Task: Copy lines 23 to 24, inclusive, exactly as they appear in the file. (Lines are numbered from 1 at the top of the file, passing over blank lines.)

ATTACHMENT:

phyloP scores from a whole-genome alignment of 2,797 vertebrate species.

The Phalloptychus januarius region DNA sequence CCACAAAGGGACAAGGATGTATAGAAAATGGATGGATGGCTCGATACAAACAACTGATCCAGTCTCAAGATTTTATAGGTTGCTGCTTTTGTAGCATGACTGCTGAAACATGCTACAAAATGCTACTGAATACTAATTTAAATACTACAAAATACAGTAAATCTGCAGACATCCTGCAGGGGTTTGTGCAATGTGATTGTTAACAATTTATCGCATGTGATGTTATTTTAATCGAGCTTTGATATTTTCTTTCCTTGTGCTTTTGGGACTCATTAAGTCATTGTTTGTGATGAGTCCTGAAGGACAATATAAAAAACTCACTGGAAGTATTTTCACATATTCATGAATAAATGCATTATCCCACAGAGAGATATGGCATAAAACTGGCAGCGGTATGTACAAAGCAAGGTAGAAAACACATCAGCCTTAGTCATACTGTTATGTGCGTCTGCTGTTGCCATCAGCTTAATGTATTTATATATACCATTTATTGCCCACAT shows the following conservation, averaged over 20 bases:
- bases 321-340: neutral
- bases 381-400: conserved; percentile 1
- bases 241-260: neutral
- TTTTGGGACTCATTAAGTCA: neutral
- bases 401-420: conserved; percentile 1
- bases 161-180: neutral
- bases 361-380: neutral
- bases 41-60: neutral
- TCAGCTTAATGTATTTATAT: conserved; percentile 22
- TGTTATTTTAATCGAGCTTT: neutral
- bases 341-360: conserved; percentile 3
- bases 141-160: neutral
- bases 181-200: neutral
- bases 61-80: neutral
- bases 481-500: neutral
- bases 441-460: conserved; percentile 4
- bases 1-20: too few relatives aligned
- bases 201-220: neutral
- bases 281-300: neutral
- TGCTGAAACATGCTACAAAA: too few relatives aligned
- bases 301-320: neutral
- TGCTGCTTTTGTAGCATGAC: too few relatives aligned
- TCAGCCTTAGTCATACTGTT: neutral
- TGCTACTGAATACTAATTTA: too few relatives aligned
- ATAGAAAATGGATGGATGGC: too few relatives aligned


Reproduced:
- bases 301-320: neutral
- TGCTGCTTTTGTAGCATGAC: too few relatives aligned